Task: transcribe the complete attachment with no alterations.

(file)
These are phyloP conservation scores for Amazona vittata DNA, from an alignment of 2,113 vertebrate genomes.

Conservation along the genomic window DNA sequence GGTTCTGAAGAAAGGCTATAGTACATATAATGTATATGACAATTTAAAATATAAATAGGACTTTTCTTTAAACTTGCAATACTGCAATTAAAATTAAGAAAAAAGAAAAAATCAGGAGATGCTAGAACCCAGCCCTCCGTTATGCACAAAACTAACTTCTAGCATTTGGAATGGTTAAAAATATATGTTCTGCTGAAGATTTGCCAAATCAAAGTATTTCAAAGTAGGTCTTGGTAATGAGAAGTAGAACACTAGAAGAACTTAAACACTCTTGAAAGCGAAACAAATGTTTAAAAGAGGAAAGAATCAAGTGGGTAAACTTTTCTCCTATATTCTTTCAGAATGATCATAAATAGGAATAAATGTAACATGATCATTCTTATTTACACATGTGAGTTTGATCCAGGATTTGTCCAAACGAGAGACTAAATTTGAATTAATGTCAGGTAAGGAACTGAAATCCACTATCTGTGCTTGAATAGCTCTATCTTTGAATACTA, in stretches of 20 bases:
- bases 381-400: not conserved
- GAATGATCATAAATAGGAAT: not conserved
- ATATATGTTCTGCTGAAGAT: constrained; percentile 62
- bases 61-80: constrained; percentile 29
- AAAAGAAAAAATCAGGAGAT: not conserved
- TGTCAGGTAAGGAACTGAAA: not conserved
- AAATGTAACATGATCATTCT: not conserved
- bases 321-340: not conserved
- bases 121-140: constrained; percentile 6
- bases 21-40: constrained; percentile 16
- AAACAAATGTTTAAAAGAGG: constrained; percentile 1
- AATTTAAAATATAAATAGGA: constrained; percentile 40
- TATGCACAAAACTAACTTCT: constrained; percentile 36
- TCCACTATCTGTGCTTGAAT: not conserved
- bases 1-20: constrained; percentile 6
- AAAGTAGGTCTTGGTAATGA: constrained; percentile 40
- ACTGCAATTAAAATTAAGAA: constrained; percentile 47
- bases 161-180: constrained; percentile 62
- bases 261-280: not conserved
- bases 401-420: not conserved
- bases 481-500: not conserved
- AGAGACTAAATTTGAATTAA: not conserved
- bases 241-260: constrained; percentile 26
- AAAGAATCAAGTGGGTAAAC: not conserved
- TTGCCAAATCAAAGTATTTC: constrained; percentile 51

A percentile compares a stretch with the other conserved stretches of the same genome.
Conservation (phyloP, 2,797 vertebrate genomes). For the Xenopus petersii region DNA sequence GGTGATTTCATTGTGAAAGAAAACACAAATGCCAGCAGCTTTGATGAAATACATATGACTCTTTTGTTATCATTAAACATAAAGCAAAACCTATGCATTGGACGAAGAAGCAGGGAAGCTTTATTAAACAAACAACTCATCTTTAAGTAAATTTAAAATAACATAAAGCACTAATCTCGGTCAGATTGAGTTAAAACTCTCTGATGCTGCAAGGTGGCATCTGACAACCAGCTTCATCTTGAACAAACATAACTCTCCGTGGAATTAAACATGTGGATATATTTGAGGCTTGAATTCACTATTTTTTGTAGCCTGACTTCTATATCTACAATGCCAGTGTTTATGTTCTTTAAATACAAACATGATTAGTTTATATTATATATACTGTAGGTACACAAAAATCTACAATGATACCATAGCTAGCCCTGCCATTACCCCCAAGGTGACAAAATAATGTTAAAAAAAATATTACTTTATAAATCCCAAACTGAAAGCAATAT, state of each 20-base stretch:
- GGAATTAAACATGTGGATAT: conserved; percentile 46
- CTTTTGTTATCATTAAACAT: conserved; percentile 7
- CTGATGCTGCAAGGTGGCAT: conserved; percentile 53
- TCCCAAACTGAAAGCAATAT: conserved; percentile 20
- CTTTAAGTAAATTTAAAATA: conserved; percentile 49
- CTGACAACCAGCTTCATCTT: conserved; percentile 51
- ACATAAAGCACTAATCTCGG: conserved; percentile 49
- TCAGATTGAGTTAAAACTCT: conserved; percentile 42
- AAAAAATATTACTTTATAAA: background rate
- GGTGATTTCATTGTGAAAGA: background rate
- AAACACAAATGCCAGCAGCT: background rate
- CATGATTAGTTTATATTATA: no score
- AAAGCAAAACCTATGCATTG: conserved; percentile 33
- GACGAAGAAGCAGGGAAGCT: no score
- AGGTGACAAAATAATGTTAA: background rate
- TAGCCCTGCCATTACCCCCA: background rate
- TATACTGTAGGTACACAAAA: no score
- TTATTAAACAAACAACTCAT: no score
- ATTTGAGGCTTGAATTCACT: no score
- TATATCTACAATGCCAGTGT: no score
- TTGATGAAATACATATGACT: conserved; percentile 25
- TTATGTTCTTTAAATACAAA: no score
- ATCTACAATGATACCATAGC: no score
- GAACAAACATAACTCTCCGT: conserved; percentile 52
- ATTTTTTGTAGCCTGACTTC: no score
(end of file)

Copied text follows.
These are phyloP conservation scores for Amazona vittata DNA, from an alignment of 2,113 vertebrate genomes.

Conservation along the genomic window DNA sequence GGTTCTGAAGAAAGGCTATAGTACATATAATGTATATGACAATTTAAAATATAAATAGGACTTTTCTTTAAACTTGCAATACTGCAATTAAAATTAAGAAAAAAGAAAAAATCAGGAGATGCTAGAACCCAGCCCTCCGTTATGCACAAAACTAACTTCTAGCATTTGGAATGGTTAAAAATATATGTTCTGCTGAAGATTTGCCAAATCAAAGTATTTCAAAGTAGGTCTTGGTAATGAGAAGTAGAACACTAGAAGAACTTAAACACTCTTGAAAGCGAAACAAATGTTTAAAAGAGGAAAGAATCAAGTGGGTAAACTTTTCTCCTATATTCTTTCAGAATGATCATAAATAGGAATAAATGTAACATGATCATTCTTATTTACACATGTGAGTTTGATCCAGGATTTGTCCAAACGAGAGACTAAATTTGAATTAATGTCAGGTAAGGAACTGAAATCCACTATCTGTGCTTGAATAGCTCTATCTTTGAATACTA, in stretches of 20 bases:
- bases 381-400: not conserved
- GAATGATCATAAATAGGAAT: not conserved
- ATATATGTTCTGCTGAAGAT: constrained; percentile 62
- bases 61-80: constrained; percentile 29
- AAAAGAAAAAATCAGGAGAT: not conserved
- TGTCAGGTAAGGAACTGAAA: not conserved
- AAATGTAACATGATCATTCT: not conserved
- bases 321-340: not conserved
- bases 121-140: constrained; percentile 6
- bases 21-40: constrained; percentile 16
- AAACAAATGTTTAAAAGAGG: constrained; percentile 1
- AATTTAAAATATAAATAGGA: constrained; percentile 40
- TATGCACAAAACTAACTTCT: constrained; percentile 36
- TCCACTATCTGTGCTTGAAT: not conserved
- bases 1-20: constrained; percentile 6
- AAAGTAGGTCTTGGTAATGA: constrained; percentile 40
- ACTGCAATTAAAATTAAGAA: constrained; percentile 47
- bases 161-180: constrained; percentile 62
- bases 261-280: not conserved
- bases 401-420: not conserved
- bases 481-500: not conserved
- AGAGACTAAATTTGAATTAA: not conserved
- bases 241-260: constrained; percentile 26
- AAAGAATCAAGTGGGTAAAC: not conserved
- TTGCCAAATCAAAGTATTTC: constrained; percentile 51

A percentile compares a stretch with the other conserved stretches of the same genome.
Conservation (phyloP, 2,797 vertebrate genomes). For the Xenopus petersii region DNA sequence GGTGATTTCATTGTGAAAGAAAACACAAATGCCAGCAGCTTTGATGAAATACATATGACTCTTTTGTTATCATTAAACATAAAGCAAAACCTATGCATTGGACGAAGAAGCAGGGAAGCTTTATTAAACAAACAACTCATCTTTAAGTAAATTTAAAATAACATAAAGCACTAATCTCGGTCAGATTGAGTTAAAACTCTCTGATGCTGCAAGGTGGCATCTGACAACCAGCTTCATCTTGAACAAACATAACTCTCCGTGGAATTAAACATGTGGATATATTTGAGGCTTGAATTCACTATTTTTTGTAGCCTGACTTCTATATCTACAATGCCAGTGTTTATGTTCTTTAAATACAAACATGATTAGTTTATATTATATATACTGTAGGTACACAAAAATCTACAATGATACCATAGCTAGCCCTGCCATTACCCCCAAGGTGACAAAATAATGTTAAAAAAAATATTACTTTATAAATCCCAAACTGAAAGCAATAT, state of each 20-base stretch:
- GGAATTAAACATGTGGATAT: conserved; percentile 46
- CTTTTGTTATCATTAAACAT: conserved; percentile 7
- CTGATGCTGCAAGGTGGCAT: conserved; percentile 53
- TCCCAAACTGAAAGCAATAT: conserved; percentile 20
- CTTTAAGTAAATTTAAAATA: conserved; percentile 49
- CTGACAACCAGCTTCATCTT: conserved; percentile 51
- ACATAAAGCACTAATCTCGG: conserved; percentile 49
- TCAGATTGAGTTAAAACTCT: conserved; percentile 42
- AAAAAATATTACTTTATAAA: background rate
- GGTGATTTCATTGTGAAAGA: background rate
- AAACACAAATGCCAGCAGCT: background rate
- CATGATTAGTTTATATTATA: no score
- AAAGCAAAACCTATGCATTG: conserved; percentile 33
- GACGAAGAAGCAGGGAAGCT: no score
- AGGTGACAAAATAATGTTAA: background rate
- TAGCCCTGCCATTACCCCCA: background rate
- TATACTGTAGGTACACAAAA: no score
- TTATTAAACAAACAACTCAT: no score
- ATTTGAGGCTTGAATTCACT: no score
- TATATCTACAATGCCAGTGT: no score
- TTGATGAAATACATATGACT: conserved; percentile 25
- TTATGTTCTTTAAATACAAA: no score
- ATCTACAATGATACCATAGC: no score
- GAACAAACATAACTCTCCGT: conserved; percentile 52
- ATTTTTTGTAGCCTGACTTC: no score